Reviews > Books
Hong Kong Connections by Meaghan Morris, Siu Leung Li, Stephen Chan Ching-kiu (editors)

It makes sense that Hong Kong -- a region with a confused identity -- would produce cinema both local and universal.

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24 Jul 2006 // 12:00 AM

Kamikaze Diaries by Emiko Ohnuki-Tierney

No matter how much they read, how hard they attempted to justify their deaths, the boy pilots ultimately felt lost, afraid to die alone.

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Altman on Altman by David Thompson [editor]

Altman has quite an anecdotal history among his faithful. Any book that claims to dig deeper really has to deliver.

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19 Jul 2006 // 3:00 AM

Heartbreaker by John Meyer

Meyer pulls no punches when he describes Garland's ravenous need for Ritalin and vodka. Still, it never feels like he's just reaching for cheap, gossipy prose.

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18 Jul 2006 // 3:00 AM

Tamerlane by Justin Marozzi

How is it possible to botch a biography of Temur? This is a man who rode his Tatar hordes across Asia, leaving ravaged cities and towering piles of skulls in his wake.

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Yann Andrea Steiner by Marguerite Duras

'Like all men, every day, even if only for a few instants, you become a killer of women.' Whose rage is she describing? With outstanding writing like this, it doesn't matter.

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Play Between Worlds by T.L. Taylor

If you have no intention of ever playing EverQuest but are still curious about what sort of spells clerics can cast and the contingent ethics of 'kill stealing', this text is for you.

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12 Jul 2006 // 3:00 AM

The Book of Trouble by Ann Marlowe

For priding ourselves on being so advanced in comparison to what we view as outdated ways of love -- arranged marriage and traditional housewives -- there's a lot of discontent.

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11 Jul 2006 // 3:00 AM

We Are All Welcome Here by Elizabeth Berg

Berg is such a marvelous writer than she can keep you eagerly reading on for 150-plus pages even when the plot arc is a flat line.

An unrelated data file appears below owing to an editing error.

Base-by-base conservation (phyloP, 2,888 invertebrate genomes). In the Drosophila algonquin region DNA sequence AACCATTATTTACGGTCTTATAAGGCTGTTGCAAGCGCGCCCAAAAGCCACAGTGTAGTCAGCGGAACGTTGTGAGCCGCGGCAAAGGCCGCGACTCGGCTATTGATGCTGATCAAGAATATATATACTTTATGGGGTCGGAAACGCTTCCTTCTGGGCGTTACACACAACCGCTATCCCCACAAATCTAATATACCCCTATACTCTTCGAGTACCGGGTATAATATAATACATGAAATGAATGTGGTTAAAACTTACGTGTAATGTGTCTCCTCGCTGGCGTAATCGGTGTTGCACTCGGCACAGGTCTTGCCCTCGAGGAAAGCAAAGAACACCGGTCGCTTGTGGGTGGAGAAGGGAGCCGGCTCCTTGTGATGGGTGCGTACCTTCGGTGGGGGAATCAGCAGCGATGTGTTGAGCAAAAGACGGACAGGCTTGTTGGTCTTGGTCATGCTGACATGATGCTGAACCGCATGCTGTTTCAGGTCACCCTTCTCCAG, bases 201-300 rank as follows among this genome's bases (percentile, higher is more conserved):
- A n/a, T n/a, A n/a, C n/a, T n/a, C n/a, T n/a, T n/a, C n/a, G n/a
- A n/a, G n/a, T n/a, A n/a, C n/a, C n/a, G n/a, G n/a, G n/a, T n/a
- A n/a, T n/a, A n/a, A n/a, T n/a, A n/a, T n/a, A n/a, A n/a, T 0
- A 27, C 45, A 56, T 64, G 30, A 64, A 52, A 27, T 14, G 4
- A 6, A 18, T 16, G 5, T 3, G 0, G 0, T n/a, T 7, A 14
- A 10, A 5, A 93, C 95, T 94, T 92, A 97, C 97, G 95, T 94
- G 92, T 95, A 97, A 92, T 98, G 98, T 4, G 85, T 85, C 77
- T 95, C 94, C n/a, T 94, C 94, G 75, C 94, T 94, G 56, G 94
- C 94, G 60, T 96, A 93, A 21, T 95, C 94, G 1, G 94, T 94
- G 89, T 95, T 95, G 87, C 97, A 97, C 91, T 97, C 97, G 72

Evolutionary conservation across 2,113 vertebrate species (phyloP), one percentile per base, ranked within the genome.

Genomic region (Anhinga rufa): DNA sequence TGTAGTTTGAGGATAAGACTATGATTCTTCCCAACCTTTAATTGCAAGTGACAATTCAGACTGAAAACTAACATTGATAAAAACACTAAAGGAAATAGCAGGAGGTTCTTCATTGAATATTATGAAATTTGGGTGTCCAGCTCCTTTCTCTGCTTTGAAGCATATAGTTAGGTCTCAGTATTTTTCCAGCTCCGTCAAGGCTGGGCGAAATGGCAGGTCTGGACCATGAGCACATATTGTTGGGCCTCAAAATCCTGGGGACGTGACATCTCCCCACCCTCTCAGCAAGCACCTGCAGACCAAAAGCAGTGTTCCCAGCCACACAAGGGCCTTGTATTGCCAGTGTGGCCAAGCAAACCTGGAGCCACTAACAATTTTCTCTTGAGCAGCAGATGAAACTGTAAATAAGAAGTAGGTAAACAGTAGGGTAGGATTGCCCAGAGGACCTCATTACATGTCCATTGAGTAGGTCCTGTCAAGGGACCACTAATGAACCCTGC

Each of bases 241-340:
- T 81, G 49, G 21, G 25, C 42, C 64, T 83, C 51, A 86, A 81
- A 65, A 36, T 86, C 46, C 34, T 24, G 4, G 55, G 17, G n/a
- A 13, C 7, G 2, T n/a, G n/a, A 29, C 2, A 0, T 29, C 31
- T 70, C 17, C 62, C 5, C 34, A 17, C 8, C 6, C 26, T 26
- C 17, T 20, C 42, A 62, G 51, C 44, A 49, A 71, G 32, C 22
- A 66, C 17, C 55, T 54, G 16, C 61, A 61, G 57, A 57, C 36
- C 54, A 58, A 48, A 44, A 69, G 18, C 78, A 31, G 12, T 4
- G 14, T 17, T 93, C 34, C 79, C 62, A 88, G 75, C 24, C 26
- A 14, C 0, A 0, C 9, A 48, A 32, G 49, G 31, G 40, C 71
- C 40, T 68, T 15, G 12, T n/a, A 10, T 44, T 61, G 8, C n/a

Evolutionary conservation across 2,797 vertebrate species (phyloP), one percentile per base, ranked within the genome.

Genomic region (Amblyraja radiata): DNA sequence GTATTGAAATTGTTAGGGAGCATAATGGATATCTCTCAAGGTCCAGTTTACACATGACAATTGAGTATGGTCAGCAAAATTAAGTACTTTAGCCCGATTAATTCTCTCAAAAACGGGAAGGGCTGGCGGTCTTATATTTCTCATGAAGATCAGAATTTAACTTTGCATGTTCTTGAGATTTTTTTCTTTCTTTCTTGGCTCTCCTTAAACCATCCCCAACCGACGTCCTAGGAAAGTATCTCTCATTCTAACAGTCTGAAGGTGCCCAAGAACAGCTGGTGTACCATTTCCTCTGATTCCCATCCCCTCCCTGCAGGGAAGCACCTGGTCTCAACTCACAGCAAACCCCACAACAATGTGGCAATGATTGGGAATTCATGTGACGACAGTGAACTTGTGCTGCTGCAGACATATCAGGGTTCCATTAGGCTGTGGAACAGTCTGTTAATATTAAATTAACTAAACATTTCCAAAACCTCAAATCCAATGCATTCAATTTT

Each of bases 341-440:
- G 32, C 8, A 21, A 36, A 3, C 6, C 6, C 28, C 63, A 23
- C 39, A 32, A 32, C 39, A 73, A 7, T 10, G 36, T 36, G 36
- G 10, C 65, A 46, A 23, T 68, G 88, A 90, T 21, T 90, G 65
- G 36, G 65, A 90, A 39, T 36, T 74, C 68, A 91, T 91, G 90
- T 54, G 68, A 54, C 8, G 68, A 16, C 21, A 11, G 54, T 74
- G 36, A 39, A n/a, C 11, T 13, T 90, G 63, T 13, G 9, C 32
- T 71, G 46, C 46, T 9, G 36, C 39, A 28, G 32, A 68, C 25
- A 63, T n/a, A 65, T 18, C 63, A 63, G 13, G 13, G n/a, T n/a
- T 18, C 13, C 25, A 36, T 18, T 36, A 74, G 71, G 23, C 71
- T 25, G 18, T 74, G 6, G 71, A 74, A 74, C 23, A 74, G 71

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American Taxation, American Slavery by Robin Einhorn

By forcefully and persuasively offering a new interpretation of American history, Robin Einhorn has provided the raw material upon which popularizers in the mass media can build. Let us hope they do.

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7 Jul 2006 // 3:00 AM

Once in a Lifetime by Gavin Newsham

In recounting the team's rise to prominence, Newsham mixes in numerous pop culture and historical references that help place this moment in time.

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The Sociopath Next Door by Martha Stout, PhD

It is so tastefully informative, well-written, and kindly, that you feel like you're having a cup of tea with a brilliant friend who studies the varieties of sociopathy the way one might memorize every breed of rose.

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5 Jul 2006 // 3:00 AM

Laurel Canyon by Michael Walker

Does anyone who might be interested in this book need a lengthy recitation of the Woodstock or Altamont festivals, and their subsequent psychological impact?

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29 Jun 2006 // 1:00 AM

The Husband by Dean Koontz

After you demand that evil be given an uppercase E, what do you do next, agitate for a more Gothic font?"

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28 Jun 2006 // 1:00 AM

The Chinatown Death Cloud Peril by Paul Malmont

In The Chinatown Death Cloud Peril, Paul Malmont turns the era's best known pulp writers, Walter Gibson and Lester Dent, into the stuff of their books -- crime-fighting, risk-taking heroes who must work together to save New York's Chinatown from certain destruction.

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27 Jun 2006 // 3:00 AM

Impostor by Bruce Bartlett

One need not share Bartlett's flawed perspective to find his condemnation of the Bush administration persuasive.

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26 Jun 2006 // 1:00 AM

The People’s Republic of Desire by Annie Wang

Is it worth being treated like a second-class citizen [in America], as long as one enjoys unparalleled freedom and an education?"

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The Anti-Oedipus Papers by Felix Guattari

Knowledge is a kindness, but when you approach the unknowable the real work begins.

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Empire of Dirt: The Aesthetics and Rituals of British Indie Music by Wendy Fonarow

When dissected, an indie rock gig isn't all that different from the stereotype of nearly naked dancers circling the fire as they fall into a trance.

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19 Jun 2006 // 1:00 AM

Queen of Babble by Meg Cabot

The blowjob barely affects Lizzie's growth as a character, and it doesn't scintillate. It's just there.

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